Educating tomorrow's scientists

Educating tomorrow's scientists
By Euronews
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Science, with all its facts and figures, can be a tough subject to learn and just does not appeal to some. But it can be a lot of fun, and that is the main message of the Science Academy Festival in Paris. It encourages young learners to open their eyes and see the wonders of the world behind the dull textbooks and dry statistics. It also aims to challenge the traditional, negative view of making mistakes.

Livio Riboli-Sasco, Founder and spokesperson of Paris Montagne Association explained: “The idea isn’t simply to say that science is a life opportunity for young people. It’s a way of exploring a scientific approach, of adopting an attitude of questioning things as people do in society.”

Research scientist François Taddéi said: “Science is usually taught at school by telling pupils “look these are the facts, now learn them by heart” —how an aeroplane works, how a computer works. But science is also about research, exploring byways and backroads without really knowing where you are. By developing ideas, exploring them, you might trip up and make mistakes, but you learn through these mistakes, you improve and progressively develop new things.”

Reality TV might not seem the most fertile ground for scientific inspiration but one popular show in Qatar is taking the format in an entirely new direction. ‘Stars of Science’ throws together young people from across the Arab world in a fun-filled but challenging environment. We took at how inspiration meets entertainment in Doha.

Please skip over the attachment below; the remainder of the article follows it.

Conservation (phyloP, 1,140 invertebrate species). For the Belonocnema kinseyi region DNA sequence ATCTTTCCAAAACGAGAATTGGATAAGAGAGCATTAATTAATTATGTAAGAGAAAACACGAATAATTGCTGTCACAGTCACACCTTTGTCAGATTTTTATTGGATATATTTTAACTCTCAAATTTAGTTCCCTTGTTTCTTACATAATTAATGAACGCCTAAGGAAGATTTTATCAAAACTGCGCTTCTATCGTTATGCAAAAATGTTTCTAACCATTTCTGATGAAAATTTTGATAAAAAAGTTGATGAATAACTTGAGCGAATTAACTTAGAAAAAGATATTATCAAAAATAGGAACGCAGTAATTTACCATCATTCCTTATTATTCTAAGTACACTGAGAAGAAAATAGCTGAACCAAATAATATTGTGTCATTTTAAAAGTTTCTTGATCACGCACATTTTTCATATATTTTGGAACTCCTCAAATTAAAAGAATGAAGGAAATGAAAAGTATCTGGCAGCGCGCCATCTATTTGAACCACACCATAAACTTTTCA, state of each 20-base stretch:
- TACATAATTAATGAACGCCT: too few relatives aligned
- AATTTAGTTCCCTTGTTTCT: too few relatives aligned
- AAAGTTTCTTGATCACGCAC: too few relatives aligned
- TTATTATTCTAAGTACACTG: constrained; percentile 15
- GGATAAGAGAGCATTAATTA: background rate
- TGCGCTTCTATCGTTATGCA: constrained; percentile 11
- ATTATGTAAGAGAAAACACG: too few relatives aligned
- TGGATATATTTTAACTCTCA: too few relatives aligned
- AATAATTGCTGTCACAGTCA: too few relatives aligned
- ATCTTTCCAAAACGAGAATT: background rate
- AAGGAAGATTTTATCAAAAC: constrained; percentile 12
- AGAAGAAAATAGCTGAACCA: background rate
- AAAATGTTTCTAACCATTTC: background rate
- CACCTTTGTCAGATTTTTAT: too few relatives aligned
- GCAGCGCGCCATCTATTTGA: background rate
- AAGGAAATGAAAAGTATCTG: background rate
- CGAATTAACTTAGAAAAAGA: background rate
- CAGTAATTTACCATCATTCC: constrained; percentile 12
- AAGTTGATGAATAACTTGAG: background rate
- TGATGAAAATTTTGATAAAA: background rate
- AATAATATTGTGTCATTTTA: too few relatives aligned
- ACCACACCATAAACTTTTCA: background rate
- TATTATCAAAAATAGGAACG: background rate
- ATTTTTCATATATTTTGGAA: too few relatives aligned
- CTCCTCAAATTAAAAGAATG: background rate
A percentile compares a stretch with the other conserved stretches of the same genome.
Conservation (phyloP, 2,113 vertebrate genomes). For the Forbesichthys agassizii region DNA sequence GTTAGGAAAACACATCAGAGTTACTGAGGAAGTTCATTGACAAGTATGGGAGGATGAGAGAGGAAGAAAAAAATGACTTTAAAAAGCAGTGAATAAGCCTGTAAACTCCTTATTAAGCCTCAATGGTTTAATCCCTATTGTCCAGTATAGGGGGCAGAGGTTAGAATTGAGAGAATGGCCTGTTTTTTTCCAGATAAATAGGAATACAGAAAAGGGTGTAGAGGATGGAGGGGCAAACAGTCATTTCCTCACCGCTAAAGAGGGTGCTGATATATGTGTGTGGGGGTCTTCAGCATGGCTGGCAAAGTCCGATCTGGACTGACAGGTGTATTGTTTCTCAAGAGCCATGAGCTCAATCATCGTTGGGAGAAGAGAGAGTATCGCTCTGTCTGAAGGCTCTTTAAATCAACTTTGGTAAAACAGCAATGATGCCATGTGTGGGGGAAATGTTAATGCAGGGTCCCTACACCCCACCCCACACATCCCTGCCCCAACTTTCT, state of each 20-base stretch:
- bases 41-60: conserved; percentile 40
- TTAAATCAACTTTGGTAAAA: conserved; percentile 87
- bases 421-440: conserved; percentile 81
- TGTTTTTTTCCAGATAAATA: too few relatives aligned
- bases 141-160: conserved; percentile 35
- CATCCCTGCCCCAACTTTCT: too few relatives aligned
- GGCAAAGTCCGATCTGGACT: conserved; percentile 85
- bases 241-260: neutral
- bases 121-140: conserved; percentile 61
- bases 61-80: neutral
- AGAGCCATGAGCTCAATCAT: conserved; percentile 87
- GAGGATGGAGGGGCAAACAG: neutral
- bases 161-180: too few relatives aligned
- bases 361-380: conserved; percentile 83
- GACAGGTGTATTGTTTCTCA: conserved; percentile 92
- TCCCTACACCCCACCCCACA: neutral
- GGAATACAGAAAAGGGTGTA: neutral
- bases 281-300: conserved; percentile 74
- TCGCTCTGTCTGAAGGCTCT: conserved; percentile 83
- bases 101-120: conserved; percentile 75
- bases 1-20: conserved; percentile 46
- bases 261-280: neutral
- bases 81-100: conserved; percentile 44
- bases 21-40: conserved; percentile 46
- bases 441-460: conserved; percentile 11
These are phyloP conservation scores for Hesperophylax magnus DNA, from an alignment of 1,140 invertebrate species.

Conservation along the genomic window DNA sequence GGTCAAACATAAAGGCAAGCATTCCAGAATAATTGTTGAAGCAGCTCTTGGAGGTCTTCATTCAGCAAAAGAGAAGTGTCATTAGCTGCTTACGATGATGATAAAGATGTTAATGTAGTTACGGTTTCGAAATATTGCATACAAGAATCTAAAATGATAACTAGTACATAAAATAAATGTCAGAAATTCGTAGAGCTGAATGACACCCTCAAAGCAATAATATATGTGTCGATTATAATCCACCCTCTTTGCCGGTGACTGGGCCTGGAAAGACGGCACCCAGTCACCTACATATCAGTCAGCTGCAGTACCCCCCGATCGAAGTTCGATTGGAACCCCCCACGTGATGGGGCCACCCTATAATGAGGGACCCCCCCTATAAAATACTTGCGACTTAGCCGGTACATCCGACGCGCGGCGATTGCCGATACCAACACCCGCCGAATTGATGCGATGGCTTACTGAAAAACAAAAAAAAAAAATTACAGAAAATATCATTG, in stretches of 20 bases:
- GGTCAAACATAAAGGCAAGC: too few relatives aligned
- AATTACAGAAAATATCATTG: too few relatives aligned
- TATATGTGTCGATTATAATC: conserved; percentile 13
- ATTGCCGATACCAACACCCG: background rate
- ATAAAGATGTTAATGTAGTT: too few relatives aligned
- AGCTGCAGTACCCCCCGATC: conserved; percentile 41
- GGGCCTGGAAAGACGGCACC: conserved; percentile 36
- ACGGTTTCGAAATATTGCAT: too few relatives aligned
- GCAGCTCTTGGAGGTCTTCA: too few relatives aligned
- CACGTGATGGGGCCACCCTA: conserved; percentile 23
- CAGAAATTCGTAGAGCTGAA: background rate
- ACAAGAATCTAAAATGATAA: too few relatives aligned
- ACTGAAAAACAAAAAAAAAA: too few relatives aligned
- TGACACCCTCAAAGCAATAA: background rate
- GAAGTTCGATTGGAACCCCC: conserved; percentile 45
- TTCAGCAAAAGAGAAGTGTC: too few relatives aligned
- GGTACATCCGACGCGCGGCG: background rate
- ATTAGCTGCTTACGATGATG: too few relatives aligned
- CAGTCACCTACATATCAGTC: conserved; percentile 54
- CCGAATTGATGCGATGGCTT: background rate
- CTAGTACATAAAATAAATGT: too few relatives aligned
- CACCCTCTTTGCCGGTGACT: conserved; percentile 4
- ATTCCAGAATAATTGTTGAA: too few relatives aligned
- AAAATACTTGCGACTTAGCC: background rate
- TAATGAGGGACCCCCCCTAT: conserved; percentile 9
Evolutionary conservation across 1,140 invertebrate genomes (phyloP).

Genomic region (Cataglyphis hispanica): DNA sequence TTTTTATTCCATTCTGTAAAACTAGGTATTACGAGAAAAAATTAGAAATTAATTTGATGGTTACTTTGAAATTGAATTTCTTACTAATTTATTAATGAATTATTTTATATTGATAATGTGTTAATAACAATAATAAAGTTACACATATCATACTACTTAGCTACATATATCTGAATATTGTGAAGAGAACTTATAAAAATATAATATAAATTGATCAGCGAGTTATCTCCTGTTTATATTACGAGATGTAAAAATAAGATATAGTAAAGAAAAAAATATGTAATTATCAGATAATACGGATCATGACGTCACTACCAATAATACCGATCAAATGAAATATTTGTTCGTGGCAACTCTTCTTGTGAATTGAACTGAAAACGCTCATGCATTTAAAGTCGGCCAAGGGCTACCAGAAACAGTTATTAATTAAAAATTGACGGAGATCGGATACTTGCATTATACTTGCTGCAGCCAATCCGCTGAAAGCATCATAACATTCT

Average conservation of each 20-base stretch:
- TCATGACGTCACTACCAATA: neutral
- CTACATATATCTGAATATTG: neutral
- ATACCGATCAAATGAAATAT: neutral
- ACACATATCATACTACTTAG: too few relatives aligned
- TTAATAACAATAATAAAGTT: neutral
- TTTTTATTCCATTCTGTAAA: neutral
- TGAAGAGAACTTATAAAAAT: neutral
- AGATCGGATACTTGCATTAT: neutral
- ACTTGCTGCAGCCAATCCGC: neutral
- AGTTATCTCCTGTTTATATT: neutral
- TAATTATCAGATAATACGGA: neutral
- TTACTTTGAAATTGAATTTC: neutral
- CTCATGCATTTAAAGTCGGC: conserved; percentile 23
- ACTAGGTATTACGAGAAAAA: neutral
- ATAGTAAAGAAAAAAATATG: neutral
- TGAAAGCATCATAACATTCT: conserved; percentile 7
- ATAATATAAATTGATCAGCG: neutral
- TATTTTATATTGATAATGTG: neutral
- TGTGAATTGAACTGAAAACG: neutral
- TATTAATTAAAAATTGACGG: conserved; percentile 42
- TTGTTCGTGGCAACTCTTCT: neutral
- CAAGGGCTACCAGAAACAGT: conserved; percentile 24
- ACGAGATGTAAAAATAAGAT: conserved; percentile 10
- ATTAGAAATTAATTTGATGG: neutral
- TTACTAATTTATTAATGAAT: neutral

In each series, 16 young students compete to produce the best scientific invention. It is a challenge both for the students and for the final jury. The top four prizes total 600,000 US dollars. During the show students work with professors and use the facilities at Qatar’s Science and Technology Park, which is also a start-up incubator. The park is run by Qatar Foundation. The country is obviously investing in its educational institutions as well as its students, although in some other Arab countries there is still work to be done.

In South Africa the founders of the ‘Next Einstein initiative’ at the African Institute for Mathematical Sciences certainly hope so. Centres of excellence are springing up across Africa, giving new opportunities to tomorrow’s scientists and mathematicians.

On the Cape Peninsula, the absolute southern tip of Africa, some of the Continent’s brightest young minds are at work. The African Institute for Mathematical Sciences is an oasis of maths and science for Africa’s young people.

Out of 500 applicants from all over Africa, only 50 students are selected for this programme. They all have a degree in physics, mathematics, engineering or computer sciences. At the Institute they are taught by lecturers from all over the world – and are aiming for the heights of intellectual achievement.

Students here have research tools which are not always available at African Universities. The institution also provides networking opportunities, which opens many doors for graduates.

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